Read, enjoy, and be blessed.

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Finding God in Sunshine via Shemaiah Gonzalez (when the light breaks through)

Enjoyment is Worship via Rachel Joy Welcher (enjoyment is a neglected form of worship)

A New Year Revolution via Simon Parke (the present is “fresh bread”)

Love in Ordinary Form via Jennie Cesario (finding God’s love in the everyday)

On Being Kind via David Heddendorf (an interesting take on the kindness movement and what it lacks)

 

 

The Mindset for a New Year: A Post by Prasanta Verma

For last year’s words belong to last year’s language
And next year’s words await another voice.
And to make an end is to make a beginning.

-T. S. Eliot

 

I am sitting in a room with about 70 other people, at a business conference, and the speaker transitions into a message of mindset. We are seated in six long tables on each side of the room, in a large conference center with picture windows overlooking a snowy hill with a half-frozen river at the bottom of the hill. A picturesque scene outdoors delights the attendees; indoors, the audience sits in rapt attention to the dynamic and energetic speaker.

We have two choices, the speaker says. She asks us some questions, poses a few hypothetical scenarios, and then asks us to consider what side we are on.

Abundance? Or scarcity?

As I sit listening, I thought I had already dealt with that particular mind-devil.

Hadn’t I already proclaimed that truth to myself? Hadn’t I already called out the lies of irrelevancy, worthlessness, and lack of confidence? I know the half-empty/half-full glass mindset.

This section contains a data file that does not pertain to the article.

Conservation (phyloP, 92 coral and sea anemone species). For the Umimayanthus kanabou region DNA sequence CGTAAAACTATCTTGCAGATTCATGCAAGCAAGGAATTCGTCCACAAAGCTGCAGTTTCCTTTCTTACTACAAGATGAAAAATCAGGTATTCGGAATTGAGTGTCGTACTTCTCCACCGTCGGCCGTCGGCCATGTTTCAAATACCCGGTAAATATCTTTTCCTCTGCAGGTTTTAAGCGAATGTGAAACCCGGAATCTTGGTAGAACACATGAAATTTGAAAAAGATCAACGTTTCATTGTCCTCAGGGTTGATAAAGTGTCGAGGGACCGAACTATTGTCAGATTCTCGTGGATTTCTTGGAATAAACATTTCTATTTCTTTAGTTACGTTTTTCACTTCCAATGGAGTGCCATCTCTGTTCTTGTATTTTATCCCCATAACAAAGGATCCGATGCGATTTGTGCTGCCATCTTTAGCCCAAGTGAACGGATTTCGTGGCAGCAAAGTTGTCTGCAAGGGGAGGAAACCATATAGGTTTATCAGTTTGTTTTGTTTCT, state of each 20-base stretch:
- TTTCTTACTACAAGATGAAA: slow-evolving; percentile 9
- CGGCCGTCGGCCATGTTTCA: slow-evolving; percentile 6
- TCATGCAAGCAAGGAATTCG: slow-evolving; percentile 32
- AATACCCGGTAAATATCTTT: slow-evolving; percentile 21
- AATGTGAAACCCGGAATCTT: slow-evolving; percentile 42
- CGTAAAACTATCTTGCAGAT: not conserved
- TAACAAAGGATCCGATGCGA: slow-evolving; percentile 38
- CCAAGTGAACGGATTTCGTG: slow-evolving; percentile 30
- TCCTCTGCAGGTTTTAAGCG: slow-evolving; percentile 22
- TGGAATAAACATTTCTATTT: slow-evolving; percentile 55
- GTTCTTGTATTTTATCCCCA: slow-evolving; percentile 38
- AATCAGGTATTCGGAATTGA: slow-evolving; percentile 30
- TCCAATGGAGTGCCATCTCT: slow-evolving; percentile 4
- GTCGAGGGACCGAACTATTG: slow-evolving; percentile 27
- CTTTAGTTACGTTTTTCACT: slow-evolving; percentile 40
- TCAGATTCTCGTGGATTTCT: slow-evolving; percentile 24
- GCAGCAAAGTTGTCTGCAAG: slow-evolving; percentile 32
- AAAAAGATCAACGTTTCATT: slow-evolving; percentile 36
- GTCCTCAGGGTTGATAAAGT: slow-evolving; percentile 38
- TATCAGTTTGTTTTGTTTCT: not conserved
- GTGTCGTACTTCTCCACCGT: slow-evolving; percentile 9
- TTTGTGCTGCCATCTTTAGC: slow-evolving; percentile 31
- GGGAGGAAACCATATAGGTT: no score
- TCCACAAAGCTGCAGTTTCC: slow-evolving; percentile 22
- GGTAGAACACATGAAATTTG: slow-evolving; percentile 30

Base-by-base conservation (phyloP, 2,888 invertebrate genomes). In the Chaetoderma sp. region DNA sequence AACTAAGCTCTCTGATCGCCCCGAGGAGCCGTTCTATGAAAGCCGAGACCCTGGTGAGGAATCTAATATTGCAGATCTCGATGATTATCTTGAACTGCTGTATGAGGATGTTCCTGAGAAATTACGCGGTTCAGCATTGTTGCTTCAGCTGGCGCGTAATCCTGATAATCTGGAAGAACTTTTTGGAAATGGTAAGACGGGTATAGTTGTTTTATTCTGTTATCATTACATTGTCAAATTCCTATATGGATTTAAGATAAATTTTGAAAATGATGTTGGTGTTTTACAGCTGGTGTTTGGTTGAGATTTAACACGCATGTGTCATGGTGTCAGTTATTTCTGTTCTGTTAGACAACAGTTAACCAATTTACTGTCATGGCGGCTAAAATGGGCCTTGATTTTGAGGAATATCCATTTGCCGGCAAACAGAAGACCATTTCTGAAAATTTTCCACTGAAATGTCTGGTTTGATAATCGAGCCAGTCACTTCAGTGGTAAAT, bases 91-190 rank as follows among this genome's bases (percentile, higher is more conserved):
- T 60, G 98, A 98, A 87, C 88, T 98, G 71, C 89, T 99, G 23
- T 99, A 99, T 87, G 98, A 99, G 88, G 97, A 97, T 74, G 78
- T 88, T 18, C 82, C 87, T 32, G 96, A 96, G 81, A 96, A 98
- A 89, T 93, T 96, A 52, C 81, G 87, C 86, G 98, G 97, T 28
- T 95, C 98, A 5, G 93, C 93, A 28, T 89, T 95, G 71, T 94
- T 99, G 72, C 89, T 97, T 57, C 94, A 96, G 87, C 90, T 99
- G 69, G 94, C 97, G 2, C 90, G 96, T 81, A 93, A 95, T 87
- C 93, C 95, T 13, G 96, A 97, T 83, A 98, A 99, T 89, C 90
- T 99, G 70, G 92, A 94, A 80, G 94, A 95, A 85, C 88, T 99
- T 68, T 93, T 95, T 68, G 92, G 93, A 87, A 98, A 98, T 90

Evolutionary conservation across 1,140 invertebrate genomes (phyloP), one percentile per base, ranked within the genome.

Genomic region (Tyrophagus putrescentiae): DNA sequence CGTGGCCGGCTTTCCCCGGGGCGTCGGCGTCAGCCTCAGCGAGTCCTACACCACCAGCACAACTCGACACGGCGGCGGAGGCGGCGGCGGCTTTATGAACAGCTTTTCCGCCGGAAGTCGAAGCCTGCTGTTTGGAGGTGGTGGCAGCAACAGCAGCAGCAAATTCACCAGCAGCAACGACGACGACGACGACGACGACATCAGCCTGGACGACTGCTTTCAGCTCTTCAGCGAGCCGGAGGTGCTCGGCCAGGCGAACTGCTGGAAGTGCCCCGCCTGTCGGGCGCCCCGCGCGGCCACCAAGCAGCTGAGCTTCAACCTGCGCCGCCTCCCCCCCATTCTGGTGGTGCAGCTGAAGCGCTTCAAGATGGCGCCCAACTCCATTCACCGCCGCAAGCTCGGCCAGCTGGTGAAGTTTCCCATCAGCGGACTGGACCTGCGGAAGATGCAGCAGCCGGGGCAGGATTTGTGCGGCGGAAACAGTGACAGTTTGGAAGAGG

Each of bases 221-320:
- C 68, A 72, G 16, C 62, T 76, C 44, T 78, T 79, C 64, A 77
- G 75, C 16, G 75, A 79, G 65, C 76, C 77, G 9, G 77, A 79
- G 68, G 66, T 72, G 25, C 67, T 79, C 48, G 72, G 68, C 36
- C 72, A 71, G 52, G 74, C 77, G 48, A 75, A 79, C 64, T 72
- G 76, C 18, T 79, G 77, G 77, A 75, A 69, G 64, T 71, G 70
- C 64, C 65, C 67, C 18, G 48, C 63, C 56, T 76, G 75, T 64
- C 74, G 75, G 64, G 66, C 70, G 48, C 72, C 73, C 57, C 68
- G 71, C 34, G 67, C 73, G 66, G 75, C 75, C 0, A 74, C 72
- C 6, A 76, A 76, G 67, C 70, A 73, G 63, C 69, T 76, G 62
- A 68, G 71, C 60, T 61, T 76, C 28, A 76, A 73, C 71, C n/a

Yet, the taunts of a hidden department of the scarcity mindset were peeping through, so tiny and barely perceptible, I almost missed it.

The difference, I realized, was the circumstance. I had dealt with the scarcity mindset on the personal level. Now, here I was, starting a new business, and recognized that troublesome voice lurking in my life, waiting for its chance to reappear. I had never started a new kind of business, and the monsters of depravity sought to destroy what I was building before I had barely begun.

The scarcity mindset was appearing in unwelcome thoughts such as, “There is no way you can do this.” Or, “You can’t succeed; you will fail.” And, “No one will call you, or hire you.” And other such negative thinking.

All of this is in stark contrast to the abundance mindset, which of course, says, things like, “You can do this.” Or, “You don’t have to be perfect, you just need to make progress.” Or, “You are here for a purpose and you are not alone.” Or, “You have something to offer. People will find you.” And so on.

I realized I had been living in the land of scarcity in regard to my work, though I thought I had slayed that particular demon.

The verse about “abundant life” came to mind, and it brought a new meaning, a new idea of abundance to me. “The thief comes only to steal and kill and destroy. I came that they may have life and have it abundantly.” John 10:10 (RSV).

The abundant life also applies to my thought life. I had not quite thought of it in that way before. My mind was living in a dry place, when a verdant and fruitful place was available to me. Moreover, the thief was still sneaking around, with intentions to destroy me.

As this new reality dawns upon me, I think it is a good way to begin a brand new year: with a mindset of abundance as opposed to scarcity.

With God, I have abundance and life. I have more than enough, and I am enough. I do not know what the year ahead holds, but there is a place for scarcity and its words: in the past. Abundance is our inheritance; it belongs in the future. And that is a better place to dwell.